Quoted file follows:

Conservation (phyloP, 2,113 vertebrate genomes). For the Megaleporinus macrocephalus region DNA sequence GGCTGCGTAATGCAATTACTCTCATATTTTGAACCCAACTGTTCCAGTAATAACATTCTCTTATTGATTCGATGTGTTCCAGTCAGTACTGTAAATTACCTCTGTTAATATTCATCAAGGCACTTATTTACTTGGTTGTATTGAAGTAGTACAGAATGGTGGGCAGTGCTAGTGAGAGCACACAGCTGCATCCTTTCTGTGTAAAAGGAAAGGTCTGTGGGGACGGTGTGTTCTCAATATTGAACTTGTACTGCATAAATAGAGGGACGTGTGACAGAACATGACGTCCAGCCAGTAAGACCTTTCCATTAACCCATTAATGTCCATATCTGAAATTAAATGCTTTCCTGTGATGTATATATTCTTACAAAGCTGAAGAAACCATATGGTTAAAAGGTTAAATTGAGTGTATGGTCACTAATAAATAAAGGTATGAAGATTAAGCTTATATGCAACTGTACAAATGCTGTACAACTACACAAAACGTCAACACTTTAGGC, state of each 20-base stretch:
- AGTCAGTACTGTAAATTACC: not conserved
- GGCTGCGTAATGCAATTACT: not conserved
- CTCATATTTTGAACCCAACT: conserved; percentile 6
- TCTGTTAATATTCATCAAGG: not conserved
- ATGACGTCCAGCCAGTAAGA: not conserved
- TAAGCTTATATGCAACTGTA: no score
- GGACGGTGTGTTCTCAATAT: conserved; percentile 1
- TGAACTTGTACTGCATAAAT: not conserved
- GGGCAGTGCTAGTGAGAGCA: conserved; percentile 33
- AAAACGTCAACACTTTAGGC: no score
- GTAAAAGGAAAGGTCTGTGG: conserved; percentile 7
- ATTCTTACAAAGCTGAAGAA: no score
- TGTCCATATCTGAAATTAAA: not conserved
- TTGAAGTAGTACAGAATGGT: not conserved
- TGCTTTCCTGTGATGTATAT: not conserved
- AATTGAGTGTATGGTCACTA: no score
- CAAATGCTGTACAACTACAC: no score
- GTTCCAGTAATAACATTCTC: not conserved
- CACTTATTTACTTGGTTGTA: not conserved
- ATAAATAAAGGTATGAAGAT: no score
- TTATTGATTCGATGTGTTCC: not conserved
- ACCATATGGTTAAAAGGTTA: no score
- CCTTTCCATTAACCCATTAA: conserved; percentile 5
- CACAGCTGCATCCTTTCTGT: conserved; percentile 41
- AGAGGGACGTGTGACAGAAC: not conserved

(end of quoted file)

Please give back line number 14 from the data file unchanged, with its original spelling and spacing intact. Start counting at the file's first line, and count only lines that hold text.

- TGTCCATATCTGAAATTAAA: not conserved